Dissertation Abstract

The Role of Social Support in Adjustment to Breast Cancer: The Importance of Support Congruency.

Publication Number:  AT3018651
Author:  Reynolds, Julie
School:  Portland State University
Date:  2001
Pages:  202
Subject:  Patient Care

Advances in medical treatment have improved the rate of survival for women diagnosed with early stage breast cancer, so understanding how to facilitate their psychological adjustment is important. This study examined emotional support from a personal supporter during and after treatment for cancer. Support was conceptualized as four types that included whether support was wanted and whether it was received: positive congruent support (wanted, received), null support (not wanted, not received), support omission (wanted, not received), and support commission (not wanted, received). Congruent support was defined as matched wanting and receiving of support (positive congruent and null support).

The participants in the study were 101 women who had been treated for breast cancer in the year preceding their participation in the study. The women completed a questionnaire that included medical and demographic questions, a Social Support Survey, the Cancer Rehabilitation Evaluation System (CARES), Rosenberg Self-Esteem Scale (RSE), and the Profile of Mood States (POMS). Sixty-five women completed a single questionnaire either during adjuvant treatment (chemotherapy or radiation therapy) or following the end of treatment; an additional 36 women completed the questionnaires during both phases.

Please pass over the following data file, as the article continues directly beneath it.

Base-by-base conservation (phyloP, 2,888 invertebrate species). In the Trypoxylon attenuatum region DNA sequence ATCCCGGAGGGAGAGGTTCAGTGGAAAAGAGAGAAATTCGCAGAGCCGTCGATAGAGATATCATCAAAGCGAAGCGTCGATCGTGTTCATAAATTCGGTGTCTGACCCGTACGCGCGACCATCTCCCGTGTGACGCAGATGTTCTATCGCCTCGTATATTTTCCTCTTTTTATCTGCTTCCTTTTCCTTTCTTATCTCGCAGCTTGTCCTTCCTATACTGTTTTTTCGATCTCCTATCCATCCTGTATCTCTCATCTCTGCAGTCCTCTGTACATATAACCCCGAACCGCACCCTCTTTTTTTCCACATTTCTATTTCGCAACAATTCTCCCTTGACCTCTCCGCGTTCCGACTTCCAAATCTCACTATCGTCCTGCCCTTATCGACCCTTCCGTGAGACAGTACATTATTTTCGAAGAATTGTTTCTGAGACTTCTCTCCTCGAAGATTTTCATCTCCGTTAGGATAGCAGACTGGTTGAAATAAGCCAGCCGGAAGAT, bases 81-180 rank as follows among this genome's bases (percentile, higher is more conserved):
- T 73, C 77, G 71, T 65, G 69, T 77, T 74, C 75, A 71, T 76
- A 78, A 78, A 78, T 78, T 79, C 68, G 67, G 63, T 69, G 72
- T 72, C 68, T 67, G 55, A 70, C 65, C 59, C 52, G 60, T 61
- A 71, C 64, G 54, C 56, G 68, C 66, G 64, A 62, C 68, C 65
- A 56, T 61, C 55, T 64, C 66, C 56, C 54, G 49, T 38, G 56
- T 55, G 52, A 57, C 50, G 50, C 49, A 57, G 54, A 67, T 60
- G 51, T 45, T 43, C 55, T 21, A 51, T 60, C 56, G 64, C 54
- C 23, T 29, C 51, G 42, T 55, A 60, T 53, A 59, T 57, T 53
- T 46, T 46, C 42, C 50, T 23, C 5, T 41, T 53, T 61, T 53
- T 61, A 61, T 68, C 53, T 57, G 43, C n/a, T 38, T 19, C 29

Surprisingly, there was little effect of support on psychosocial adjustment during the in-treatment period, perhaps because medical support available during this phase was a larger proportion of total available support. In contrast, in the post-treatment period, multiple effects of support on psychosocial adjustment (psychosocial functioning, self-esteem, and mood) were found. Over 37% of the variance in CARES and 15% of the variance in POMS was explained by the four types of support. Support commissions had a significant unique effect on CARES with greater amounts of support commissions associated with greater psychological distress. Support omissions had a significant unique effect on POMS with greater amounts of support omissions associated with worse mood in the women. Age was also found to be an important factor. Older women reported fewer support commissions, which enhanced their level of psychosocial functioning. The level of support remained relatively constant from the in-treatment to post-treatment period, although the impact of support was much stronger in the post-treatment period.

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